• Muscle contractions in the gut. The walls of the intestines are lined with layers of muscle which contract because they move food through your digestive tract. Contractions which are more powerful and last longer than ordinary can lead to bloating, gas and diarrhea. Irregular intestinal contractions can impede food passing and contribute to hard, dry stools.

• Nervous system. Abnormalities from the nerves on your digestive tract might permit you to experience larger than ordinary discomfort as soon as your abdomen stretches out of feces or gas. Poorly coordinated signals between the mind and the intestines may cause the human body to overreact to changes that normally occur in the digestive process, leading to pain, constipation or diarrhea.

• Inflammation from the intestines. Many people with IBS have an elevated variety of immune-system cells within their intestines. This immune-system reaction is related to pain and nausea.

• Acute infection. IBS can grow following a serious bout of diarrhea (gastroenteritis) caused by bacteria or a virus. IBS may also be correlated with an excess of bacteria in the intestines (bacterial vaginosis ).

• Changes in bacteria in the intestine (microflora). Microflora would be the"good" bacteria which live in the intestines and play an integral role in wellness. Research suggests that microflora in people with IBS may differ from microflora in healthy men and women.

What are the triggers for IBS?

Symptoms of IBS could be triggered by:

• Food. The part of food allergy or intolerance in IBS is not fully known. A true food allergy infrequently causes IBS. But many individuals have worse IBS symptoms when they drink or eat certain foods or drinks, such as wheat, milk products, citrus fruits, legumes, cabbage, milk and carbonated beverages.

• Stress. Many with IBS experience worse or more common symptoms and signs during periods of increased anxiety. But while stress can worsen symptoms, it does not cause them.

• Hormones. Girls are twice as likely to have IBS, that may indicate that hormonal changes play a part. Many women discover that symptoms get worse through or about their menstrual periods.

What are the risk factors of IBS?

Many individuals have occasional symptoms and signs of IBS. But you are more likely to have the syndrome for those who:

Are young. IBS occurs more often in people under age 50.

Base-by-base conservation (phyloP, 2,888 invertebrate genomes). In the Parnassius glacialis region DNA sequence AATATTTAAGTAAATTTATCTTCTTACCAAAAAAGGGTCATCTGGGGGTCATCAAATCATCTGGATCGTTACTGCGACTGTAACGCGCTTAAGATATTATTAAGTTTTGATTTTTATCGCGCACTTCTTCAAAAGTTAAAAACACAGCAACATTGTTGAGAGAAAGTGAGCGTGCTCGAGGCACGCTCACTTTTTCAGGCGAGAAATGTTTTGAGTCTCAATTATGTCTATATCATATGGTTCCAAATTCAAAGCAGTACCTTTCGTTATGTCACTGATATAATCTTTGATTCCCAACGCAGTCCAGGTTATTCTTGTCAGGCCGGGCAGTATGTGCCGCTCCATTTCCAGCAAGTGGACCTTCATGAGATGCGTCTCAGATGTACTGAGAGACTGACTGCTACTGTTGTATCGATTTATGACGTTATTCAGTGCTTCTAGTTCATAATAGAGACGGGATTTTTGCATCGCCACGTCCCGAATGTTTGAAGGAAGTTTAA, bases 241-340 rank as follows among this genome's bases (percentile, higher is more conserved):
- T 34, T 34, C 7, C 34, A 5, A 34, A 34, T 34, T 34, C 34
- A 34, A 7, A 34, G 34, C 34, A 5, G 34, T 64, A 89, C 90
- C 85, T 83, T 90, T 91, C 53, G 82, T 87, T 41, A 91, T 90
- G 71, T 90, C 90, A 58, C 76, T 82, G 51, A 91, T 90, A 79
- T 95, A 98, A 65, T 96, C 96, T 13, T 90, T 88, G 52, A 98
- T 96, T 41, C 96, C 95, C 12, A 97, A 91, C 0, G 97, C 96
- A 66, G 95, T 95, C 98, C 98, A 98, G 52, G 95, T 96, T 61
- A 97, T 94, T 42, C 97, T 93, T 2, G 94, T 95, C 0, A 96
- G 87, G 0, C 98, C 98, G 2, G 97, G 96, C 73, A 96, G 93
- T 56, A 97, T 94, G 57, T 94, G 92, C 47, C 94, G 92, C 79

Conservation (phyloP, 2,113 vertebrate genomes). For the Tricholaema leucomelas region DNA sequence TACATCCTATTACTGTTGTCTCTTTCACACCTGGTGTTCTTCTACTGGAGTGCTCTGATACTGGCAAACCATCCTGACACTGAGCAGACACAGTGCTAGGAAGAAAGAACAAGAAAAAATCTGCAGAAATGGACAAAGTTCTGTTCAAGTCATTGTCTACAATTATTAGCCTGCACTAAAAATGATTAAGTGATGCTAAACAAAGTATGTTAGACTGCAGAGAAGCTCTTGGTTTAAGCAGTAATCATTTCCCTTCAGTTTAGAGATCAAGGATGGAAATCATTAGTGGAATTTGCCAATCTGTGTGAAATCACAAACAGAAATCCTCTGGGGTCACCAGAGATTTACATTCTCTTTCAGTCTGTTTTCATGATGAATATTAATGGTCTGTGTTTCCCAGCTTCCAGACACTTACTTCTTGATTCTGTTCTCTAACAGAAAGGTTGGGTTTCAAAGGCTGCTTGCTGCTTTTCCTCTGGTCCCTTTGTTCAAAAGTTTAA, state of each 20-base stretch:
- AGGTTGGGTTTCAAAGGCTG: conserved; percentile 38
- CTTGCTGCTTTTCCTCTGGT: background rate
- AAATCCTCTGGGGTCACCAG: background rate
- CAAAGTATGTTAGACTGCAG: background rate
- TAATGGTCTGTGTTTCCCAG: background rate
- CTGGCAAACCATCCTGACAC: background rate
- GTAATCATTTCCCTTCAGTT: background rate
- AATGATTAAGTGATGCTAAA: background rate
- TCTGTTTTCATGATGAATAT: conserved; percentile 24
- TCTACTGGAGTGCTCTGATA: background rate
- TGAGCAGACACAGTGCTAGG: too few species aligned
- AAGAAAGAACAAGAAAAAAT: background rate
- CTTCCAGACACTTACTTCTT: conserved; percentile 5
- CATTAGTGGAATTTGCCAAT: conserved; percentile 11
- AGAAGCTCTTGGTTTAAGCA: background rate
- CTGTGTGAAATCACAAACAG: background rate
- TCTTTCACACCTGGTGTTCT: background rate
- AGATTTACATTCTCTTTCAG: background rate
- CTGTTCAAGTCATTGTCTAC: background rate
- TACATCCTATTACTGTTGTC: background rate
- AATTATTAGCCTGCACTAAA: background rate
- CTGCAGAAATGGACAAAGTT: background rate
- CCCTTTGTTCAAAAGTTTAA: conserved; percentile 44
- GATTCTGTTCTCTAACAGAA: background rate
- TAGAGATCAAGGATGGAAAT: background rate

Are female. In US, IBS is more common among girls. Estrogen treatment before or after menopause is an additional risk factor for IBS.

Have a family history of IBS. Genes or other shared environmental parameters may play a role, or a combination of genes and environment.

Have a mental health issue. Stress, depression and other mental health problems are related to IBS. A history of sexual, physical or psychological abuse also could be a risk element.


Complications

Chronic diarrhea or constipation can cause hemorrhoids.

Additionally, IBS is associated with:

Poor quality of life. Lots of people with moderate to severe IBS report poor quality of life. Research indicates that individuals with IBS miss three times as many days from work as do people without bowel symptoms.

Mood disorders. Experiencing the signs and symptoms of IBS can cause depression or anxiety. Depression and anxiety can also make IBS worse.


How can you prevent IBS?

Stress can have profound effects on the psycho neuro endocrine-immune systems of the gastrointestinal tract that can lead to lowered host defenses. In addition, the completeness of the digestive process is related to the time it takes food to pass through the intestinal tract (transit time), and this can be substantially altered by the neuroendocrine effects of stress. These factors enable opportunistic microorganisms to shift the ecological balance of the intestinal tract.


Finding ways to manage stress can help prevent or alleviate symptoms of IBS. Consider trying:


•           Counseling. A counselor can help you learn how to modify or alter your responses to pressure. Studies have shown that psychotherapy can offer significant and long-term reduction of symptoms.


•           Biofeedback. Electrical detectors help you get information (feedback) in your body's functions. The feedback makes it possible to concentrate on making subtle adjustments, like relaxing certain muscles, to alleviate symptoms.


•           Progressive relaxation exercises. These exercises help you relax muscles in our bodies, one by one. Begin by tightening the muscles in your toes, then focus on gradually letting all the tension go. Then tighten and relax your calves. Proceed until the muscles in your body, such as those in your eyes and scalp, are relaxed.